Finally handle tail node deletion like this:

// Update tail, by setting current tail value to the last non-deleted node
if (this.tail.value === value) {
this.tail = currentNode;
}

Our deletion code now should look like this:

delete(value) {
// If head is missing, the list is empty, therefore return null
if (!this.head) {
return null;
}
// Update head, by setting current head value to the next node
while (this.head && this.head.value === value) {
this.head.next;
}
// Initializing currentNode reference as current head
let currentNode = this.head;
// Loop through every node that points to another one
while (currentNode.next) {
// Checking whether next node's value qualifies for deletion
if (currentNode.next.value === value) {
// Set current node's next property to next node's next property,
// effectively leaving no node pointing to the next node (node in the 'middle')
currentNode.next = currentNode.next.next;
}
// If node doesn't qualify for deletion, set current node to the next one
else {
currentNode = currentNode.next;
}
}
// Update tail, by setting current tail value to the last non-deleted node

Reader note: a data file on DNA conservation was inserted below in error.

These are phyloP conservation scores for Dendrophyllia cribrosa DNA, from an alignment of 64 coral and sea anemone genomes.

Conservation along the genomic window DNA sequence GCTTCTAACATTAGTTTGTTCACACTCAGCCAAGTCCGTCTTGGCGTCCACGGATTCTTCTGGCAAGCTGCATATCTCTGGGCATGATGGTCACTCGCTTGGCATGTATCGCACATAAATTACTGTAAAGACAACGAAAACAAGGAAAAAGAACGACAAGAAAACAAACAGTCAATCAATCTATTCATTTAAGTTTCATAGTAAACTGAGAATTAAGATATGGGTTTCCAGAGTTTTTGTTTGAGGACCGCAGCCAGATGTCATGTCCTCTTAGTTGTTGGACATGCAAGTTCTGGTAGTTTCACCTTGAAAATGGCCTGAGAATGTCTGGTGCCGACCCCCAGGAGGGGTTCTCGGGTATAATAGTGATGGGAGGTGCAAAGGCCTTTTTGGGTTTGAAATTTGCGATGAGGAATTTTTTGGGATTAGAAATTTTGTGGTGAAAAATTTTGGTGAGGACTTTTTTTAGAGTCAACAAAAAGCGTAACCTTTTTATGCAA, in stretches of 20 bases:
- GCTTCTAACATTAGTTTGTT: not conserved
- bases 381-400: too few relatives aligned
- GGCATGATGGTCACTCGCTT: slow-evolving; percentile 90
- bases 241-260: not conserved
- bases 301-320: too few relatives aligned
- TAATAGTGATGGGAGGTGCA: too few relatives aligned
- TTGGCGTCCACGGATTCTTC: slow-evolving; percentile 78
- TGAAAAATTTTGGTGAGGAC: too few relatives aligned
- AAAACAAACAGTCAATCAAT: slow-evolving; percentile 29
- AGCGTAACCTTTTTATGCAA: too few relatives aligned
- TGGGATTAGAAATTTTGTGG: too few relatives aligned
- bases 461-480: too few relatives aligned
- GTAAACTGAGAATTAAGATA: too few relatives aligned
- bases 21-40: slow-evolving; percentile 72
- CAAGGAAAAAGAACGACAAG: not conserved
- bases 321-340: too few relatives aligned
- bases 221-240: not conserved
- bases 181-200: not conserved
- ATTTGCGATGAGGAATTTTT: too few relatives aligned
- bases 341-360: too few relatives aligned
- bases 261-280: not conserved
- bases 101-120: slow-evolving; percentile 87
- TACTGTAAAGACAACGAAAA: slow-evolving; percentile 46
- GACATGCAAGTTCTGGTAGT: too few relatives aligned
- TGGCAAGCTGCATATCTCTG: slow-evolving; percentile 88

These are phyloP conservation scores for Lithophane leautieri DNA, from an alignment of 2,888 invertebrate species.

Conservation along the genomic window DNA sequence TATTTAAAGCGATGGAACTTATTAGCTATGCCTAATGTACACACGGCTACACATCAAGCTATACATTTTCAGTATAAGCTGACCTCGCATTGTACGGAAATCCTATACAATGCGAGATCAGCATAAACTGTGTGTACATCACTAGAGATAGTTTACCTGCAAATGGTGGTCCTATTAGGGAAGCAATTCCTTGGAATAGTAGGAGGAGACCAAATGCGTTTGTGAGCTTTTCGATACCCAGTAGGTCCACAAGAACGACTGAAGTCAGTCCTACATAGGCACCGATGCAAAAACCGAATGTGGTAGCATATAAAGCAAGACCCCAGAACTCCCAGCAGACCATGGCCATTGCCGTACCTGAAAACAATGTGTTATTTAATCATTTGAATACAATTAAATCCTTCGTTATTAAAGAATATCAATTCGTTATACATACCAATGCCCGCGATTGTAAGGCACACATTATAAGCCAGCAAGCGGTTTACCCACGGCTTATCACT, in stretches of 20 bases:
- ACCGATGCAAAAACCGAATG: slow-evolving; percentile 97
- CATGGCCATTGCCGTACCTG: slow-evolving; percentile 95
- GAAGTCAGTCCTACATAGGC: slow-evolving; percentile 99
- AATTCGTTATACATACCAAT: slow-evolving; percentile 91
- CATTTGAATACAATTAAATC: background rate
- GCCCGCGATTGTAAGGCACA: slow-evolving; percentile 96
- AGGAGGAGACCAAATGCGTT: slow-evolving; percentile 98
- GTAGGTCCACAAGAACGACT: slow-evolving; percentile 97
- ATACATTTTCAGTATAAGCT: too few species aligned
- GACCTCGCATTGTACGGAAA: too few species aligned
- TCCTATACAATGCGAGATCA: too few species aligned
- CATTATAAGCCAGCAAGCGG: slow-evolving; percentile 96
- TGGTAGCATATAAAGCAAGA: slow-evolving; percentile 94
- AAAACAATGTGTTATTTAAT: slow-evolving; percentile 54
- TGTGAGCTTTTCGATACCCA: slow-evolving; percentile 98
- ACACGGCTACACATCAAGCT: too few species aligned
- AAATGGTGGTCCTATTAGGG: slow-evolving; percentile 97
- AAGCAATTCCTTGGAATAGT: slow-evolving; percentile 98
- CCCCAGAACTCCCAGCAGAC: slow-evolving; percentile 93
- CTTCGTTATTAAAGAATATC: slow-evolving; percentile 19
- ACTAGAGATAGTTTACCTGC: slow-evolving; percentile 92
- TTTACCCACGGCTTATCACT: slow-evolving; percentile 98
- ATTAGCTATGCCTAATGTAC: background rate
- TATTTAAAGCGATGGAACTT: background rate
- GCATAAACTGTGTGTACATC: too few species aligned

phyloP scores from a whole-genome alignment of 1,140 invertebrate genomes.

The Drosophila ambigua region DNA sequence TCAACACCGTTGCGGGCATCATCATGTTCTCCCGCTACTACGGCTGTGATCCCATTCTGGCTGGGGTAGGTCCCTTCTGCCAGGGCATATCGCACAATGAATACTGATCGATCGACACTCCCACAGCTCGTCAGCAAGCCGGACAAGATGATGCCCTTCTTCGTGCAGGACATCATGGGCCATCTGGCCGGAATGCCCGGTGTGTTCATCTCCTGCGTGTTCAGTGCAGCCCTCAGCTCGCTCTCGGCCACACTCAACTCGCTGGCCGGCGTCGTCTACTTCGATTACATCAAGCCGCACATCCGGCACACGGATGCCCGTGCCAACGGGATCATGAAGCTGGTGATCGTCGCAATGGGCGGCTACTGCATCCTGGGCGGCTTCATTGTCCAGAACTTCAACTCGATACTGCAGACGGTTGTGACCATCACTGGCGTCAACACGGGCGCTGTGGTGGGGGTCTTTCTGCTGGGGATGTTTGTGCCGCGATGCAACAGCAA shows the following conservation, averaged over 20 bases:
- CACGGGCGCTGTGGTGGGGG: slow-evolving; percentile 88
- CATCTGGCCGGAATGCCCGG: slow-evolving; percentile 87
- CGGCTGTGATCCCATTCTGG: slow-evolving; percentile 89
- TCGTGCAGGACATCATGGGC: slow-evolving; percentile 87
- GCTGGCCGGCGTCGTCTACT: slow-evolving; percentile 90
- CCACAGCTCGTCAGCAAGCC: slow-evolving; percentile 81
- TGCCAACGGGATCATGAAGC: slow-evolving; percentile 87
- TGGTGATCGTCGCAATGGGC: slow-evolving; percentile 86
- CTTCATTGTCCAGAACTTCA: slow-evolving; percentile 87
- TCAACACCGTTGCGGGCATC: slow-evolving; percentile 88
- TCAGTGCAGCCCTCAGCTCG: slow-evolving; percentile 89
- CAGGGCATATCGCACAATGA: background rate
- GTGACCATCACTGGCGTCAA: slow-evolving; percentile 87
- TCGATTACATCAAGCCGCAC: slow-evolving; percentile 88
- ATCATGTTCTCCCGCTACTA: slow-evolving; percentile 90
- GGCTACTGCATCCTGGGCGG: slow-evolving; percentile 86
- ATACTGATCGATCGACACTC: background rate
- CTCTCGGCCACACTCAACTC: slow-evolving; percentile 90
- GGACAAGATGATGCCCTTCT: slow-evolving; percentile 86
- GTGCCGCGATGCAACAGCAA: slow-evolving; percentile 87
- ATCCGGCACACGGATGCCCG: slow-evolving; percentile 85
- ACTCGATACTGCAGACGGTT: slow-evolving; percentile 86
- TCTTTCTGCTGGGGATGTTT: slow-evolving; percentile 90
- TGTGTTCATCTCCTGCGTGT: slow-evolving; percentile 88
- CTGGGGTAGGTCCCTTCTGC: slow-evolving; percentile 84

if (this.tail.value === value) {
this.tail = currentNode;
}
}

Getters

Return current head or tail node

Those methods are trivial, just return current head and tail:

getFirst() {
return this.head;
}
getLast() {
return this.tail;
}

toArray

Converts list to array

Finally, this method is going to convert our list to an Array for visualization purposes 😎

We are essentially going to push every node Object to an Array and return it. I hope that the code is self-explaining:

toArray() {
const elements = [];
let currentNode = this.head;
while (currentNode) {
elements.push(currentNode);
currentNode = currentNode.next;
}
return elements;
}

Final code

This is our final LinkedList class:

class LinkedList {
constructor() {
this.head = null;